Mabel Harriet Earp

Mabel Harriet Earp

Mabel was born in Halton Road in Runcorn in August 1879, the fourth child of William Richard and Emma Earp (nee Armstrong born in 1848 in Camberwell London).  Her three elder siblings were born in Tunstall Staffordshire, Ethel Mary in 1873, William in 1874 and Rowland in 1876. Mabel was christened in Halton on 25th September.

Her father was a chemical manufacturer and in 1886 he acquired the tanning business in Preston Brook. W.R. Earp and Co also manufactured tanners oils and grease.

In 1881 when Mabel was two, her sister Emma Kathleen was born but sadly her brother William known as Little Billy drowned in the canal at Runcorn in 1882.

In 1901 Mabel was an art student and her grandmother Mary Armstrong, a widow, was living with the family. 

She attended Stockton Lodge School for Ladies in Stockton Heath and later attended the Art Academy in Warrington.

When war broke out in 1914, she volunteered to work as a V.A.D. nurse in Oaklands Military Hospital in the old Bluecoat School which stood where the Daresbury Park Hotel stands now and Frodsham Auxiliary Hospital on Overton Hill, where she tended wounded soldiers sent home from the front line. Frodsham Military Hospital was established in 1915 and by 1918, 23 nurses were employed there. By 1919, 3400 wounded servicemen had been treated. Soldiers paid tribute to her nursing skills and wrote of the horrors they had seen and experienced in the trenches and beyond. Mabel took her sketch books to work and often painted or drew scenes described by the soldiers. Patients would often write poems or notes in her books. Fortunately her diaries and sketch books survived and portray a first-hand glimpse of the wounded soldiers’ gratitude for the care and kindness they received in the military hospitals and of the horrors and hardships they had seen and endured during WW1.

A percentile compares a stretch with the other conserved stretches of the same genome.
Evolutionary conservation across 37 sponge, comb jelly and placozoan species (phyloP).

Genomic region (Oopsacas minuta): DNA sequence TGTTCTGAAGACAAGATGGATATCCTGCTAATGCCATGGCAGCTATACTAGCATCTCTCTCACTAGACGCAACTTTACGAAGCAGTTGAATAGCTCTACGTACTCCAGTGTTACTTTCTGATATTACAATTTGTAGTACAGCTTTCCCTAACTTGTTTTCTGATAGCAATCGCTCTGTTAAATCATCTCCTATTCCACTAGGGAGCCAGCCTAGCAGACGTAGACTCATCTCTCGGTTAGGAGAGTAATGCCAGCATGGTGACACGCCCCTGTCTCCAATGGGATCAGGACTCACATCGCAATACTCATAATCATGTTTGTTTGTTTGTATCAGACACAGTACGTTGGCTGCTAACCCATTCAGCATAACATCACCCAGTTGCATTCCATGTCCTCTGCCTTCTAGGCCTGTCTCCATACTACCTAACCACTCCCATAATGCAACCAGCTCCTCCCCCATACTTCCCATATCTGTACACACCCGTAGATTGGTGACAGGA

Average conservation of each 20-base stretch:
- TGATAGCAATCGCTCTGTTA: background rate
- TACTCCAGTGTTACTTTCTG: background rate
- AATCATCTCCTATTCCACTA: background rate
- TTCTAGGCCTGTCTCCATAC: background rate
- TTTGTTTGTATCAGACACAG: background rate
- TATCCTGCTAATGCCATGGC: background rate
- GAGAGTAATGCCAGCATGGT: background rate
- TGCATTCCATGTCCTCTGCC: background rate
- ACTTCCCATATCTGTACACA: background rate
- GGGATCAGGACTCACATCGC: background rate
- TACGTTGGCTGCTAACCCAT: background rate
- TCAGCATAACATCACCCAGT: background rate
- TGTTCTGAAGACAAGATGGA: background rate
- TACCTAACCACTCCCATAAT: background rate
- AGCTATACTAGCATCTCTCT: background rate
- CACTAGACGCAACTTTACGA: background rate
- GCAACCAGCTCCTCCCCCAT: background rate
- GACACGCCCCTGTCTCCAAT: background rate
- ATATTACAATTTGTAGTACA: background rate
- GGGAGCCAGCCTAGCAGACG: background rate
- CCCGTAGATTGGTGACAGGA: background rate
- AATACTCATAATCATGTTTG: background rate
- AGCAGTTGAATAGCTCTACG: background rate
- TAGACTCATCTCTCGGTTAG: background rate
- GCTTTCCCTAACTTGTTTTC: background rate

Mabel, aged 39 married George Bertram Leach on 7th February 1918. George was born in 1887 in Rochdale, went to Manchester Grammar School and became a civil engineer. In the First World War he was a Lieutenant in the Royal Engineers. He was wounded in the wrist and after the war went back to civil engineering. 

They went to Malaya in 1919.  Mabel and George had twins Dolly (Dorothy) and Billy (William) followed by Bob (Robert) and John. Her sister Ethel Mary sailed to Penang to help to look after Mabel’s children. They returned to the U.K. in 1924.

In 1939 they were living in Smithy House, Ashton, near Chester. Mabel died on Christmas Eve in 1947 aged 68 and is buried in Ashton, West Cheshire. George died in 1976 aged 89.